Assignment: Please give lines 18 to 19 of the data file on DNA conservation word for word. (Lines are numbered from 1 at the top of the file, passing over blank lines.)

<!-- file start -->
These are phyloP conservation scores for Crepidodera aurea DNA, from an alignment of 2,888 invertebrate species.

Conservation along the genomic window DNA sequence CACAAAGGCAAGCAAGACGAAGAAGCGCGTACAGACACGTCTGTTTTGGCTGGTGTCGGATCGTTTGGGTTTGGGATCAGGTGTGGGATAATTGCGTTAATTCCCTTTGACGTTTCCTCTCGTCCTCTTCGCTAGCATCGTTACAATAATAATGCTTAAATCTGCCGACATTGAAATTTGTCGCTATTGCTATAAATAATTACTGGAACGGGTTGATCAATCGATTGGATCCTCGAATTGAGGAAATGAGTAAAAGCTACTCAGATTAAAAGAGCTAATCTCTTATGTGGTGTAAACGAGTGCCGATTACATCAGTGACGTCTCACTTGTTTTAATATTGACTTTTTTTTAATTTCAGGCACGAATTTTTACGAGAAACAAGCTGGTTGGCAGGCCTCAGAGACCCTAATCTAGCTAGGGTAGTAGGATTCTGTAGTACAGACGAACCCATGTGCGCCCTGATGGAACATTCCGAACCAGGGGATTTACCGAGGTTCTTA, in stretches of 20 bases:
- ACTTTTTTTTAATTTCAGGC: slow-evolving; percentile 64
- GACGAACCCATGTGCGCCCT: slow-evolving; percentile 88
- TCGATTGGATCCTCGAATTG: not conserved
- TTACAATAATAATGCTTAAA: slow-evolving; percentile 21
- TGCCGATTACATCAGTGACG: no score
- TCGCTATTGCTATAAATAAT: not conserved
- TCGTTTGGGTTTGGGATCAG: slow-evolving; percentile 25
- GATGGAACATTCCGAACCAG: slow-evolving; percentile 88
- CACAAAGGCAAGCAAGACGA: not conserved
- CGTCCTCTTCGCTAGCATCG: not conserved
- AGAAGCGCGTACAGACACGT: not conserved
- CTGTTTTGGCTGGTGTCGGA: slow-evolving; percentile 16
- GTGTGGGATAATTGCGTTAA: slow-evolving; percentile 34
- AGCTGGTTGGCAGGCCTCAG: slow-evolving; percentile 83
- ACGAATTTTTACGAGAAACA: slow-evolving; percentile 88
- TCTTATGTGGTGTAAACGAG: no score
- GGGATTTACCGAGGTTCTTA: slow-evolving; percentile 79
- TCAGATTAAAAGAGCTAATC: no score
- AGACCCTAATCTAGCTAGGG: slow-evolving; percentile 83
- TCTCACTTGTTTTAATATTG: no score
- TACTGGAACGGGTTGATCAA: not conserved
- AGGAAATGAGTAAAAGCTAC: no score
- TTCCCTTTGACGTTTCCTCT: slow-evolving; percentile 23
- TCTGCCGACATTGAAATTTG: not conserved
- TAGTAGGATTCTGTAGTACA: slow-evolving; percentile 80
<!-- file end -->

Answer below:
- TCTTATGTGGTGTAAACGAG: no score
- GGGATTTACCGAGGTTCTTA: slow-evolving; percentile 79